The ardent followers of all religions pledge their allegiance not to man-made constructs of nation-state or democracy but to a higher order that acknowledges no boundaries or distinctions. Thus, the chief principle of Marxism is as simple as: “I follow Marx, You follow Marx, We brothers.” Just like every other religion which has had or even now has theocratic states (examples, Pakistan, Israel, Vatican City), Marxism too had states professing religiously to its ideology (most notably the Soviet Union) and even now possesses a few of them (examples, North Korea, Cuba, China), though how much these states follow Marx today is debatable.

As they say, “Converts are the most Zealous,” and so it has been with new-born Marxists. For them, the revelation of class struggle, haves vs. have-nots, bourgeois vs. proletariat, rich vs. poor, aristocrats vs. commoners, becomes the sole truth to live by and die for. Ignited by the flame of religion, to establish their own version of “a city on a hill,” rallying ahead with the prophetic cry “workers of the world unite,” they have enthusiastically marched to combat against the non-believers whether it be at the battlefields of Eastern Europe or in the dense forests of Central India. They have never cared if the leaders under whom they are marching were chosen by them or have been bequeathed to them by authoritarian forces and chicanery of the highest order.

There is one aspect though in which I feel Marxists are distinctive and fare decidedly better. While the high priests of most other religions are usually only theocentric and not specialized in other domains, many famous Marxists have been great polymaths such as D. D. Kosambi, E. M. S. Namboodiripad, J. B. S. Haldane, C.L.R. James, Pete Seeger, among others (Marx himself was learned in many domains). Many such polymaths have not been religious extremists and have worked peacefully across the world in their own ways to slow down the raw capitalist forces and push the government into taking up the role of a welfare state to the betterment of the oppressed.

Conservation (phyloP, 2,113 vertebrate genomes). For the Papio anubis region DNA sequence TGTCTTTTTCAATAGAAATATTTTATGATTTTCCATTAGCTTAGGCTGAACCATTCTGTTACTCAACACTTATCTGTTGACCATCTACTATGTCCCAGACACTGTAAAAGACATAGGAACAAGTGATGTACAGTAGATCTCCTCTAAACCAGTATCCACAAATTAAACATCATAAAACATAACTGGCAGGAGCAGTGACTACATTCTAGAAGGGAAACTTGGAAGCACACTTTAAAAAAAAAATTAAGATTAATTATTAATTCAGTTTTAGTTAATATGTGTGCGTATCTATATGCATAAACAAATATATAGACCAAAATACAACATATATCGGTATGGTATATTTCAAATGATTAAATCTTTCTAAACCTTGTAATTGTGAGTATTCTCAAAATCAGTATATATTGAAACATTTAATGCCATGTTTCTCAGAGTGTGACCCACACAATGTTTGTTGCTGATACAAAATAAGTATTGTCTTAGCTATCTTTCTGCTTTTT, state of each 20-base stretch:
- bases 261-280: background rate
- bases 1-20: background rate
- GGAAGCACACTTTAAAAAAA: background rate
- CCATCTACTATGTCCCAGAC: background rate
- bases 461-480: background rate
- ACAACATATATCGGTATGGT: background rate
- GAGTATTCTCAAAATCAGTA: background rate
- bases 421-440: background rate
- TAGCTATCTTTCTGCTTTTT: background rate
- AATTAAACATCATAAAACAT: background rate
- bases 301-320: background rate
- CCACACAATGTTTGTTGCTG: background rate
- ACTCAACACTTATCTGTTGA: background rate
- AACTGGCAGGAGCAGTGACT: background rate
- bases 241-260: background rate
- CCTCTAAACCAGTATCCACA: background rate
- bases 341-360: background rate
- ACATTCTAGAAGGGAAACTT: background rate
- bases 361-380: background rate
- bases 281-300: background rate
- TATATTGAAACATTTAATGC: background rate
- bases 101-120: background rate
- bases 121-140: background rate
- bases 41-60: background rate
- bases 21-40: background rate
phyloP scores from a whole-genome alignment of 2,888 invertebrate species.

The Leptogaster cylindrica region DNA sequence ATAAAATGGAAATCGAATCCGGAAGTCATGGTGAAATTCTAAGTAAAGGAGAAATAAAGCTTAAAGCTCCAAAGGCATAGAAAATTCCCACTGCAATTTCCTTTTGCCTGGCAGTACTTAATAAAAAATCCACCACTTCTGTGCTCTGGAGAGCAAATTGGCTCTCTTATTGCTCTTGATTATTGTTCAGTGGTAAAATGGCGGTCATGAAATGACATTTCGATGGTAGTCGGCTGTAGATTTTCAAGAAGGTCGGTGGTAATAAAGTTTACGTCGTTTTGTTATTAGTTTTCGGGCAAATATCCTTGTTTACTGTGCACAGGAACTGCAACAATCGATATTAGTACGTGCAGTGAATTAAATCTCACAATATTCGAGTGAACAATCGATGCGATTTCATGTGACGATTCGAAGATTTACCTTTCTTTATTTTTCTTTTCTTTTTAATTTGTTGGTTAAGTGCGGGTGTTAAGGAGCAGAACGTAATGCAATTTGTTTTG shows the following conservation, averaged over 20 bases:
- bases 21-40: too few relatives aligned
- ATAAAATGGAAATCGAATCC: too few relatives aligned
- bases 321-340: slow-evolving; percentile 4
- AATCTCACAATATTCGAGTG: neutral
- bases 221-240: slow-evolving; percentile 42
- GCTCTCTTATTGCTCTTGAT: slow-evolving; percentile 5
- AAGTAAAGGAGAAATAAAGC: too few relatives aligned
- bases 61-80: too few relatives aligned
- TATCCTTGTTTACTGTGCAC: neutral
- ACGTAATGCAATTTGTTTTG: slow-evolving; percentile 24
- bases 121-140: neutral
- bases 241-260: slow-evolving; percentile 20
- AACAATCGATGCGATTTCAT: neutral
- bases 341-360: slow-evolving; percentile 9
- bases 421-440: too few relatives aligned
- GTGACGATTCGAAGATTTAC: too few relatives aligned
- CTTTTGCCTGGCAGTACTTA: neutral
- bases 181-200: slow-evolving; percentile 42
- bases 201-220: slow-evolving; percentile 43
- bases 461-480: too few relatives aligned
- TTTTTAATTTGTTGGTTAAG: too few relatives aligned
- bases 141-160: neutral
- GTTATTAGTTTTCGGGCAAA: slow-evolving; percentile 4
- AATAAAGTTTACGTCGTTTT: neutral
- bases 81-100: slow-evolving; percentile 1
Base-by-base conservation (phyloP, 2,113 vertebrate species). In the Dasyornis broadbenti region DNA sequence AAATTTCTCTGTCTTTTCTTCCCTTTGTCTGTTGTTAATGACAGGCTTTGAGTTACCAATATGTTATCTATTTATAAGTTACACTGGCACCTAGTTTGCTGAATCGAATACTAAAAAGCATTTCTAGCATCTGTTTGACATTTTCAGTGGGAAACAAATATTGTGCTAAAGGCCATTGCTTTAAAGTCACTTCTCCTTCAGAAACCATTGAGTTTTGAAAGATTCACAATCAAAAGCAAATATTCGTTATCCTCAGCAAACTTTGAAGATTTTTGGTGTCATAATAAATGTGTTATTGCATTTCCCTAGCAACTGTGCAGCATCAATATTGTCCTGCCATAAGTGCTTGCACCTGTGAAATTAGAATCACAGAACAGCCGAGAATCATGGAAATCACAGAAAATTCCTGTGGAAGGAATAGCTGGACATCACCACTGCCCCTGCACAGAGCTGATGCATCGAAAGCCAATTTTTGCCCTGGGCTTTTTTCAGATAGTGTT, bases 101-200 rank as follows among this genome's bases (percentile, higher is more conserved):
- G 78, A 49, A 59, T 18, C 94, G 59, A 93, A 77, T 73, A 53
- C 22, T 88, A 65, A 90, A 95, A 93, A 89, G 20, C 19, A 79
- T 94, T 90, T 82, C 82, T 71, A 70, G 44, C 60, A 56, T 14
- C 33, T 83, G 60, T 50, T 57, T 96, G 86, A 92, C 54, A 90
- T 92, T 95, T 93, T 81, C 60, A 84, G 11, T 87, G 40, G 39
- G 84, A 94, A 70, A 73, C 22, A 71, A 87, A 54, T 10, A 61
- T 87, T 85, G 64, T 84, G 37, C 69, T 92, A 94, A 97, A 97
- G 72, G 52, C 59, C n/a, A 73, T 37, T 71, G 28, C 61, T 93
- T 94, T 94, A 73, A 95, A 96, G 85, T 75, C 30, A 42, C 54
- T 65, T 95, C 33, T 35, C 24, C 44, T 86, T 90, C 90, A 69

Twenty-first-century liberalism tells us that religion and terror must be divorced from each other aka “Terrorism has no religion.” What then to make of Robert Conquest’s famous lines: “There was a great Marxist named Lenin, Who did two or three million men in; That’s a lot to have done in; But where he did one in, That grand Marxist Stalin did ten in.” Did Marxism cause terrorism or did a bunch of self-proclaimed Marxists terrorized the world? The truth may be somewhere in between. Any religious ideology has multiple strands ranging from being peacefully spiritual to politically extremist. Many times in History (Marxists would instead argue that always in History), a few have dominated the many because the many did not stand up to their own brethren. Thus, the onus is on each and every follower of the religion to not only disassociate himself/herself from the extremists but also to come out vocally against them. What is just unfortunate though is that despite repeated trials and tribulations, rehearsals and iterations, across the world for a century, Marxists have not yet been successful in establishing their ideal state. May Marx give them the strength to continue their struggle.

Join Newsletter
Get the latest news right in your inbox.
I never spam!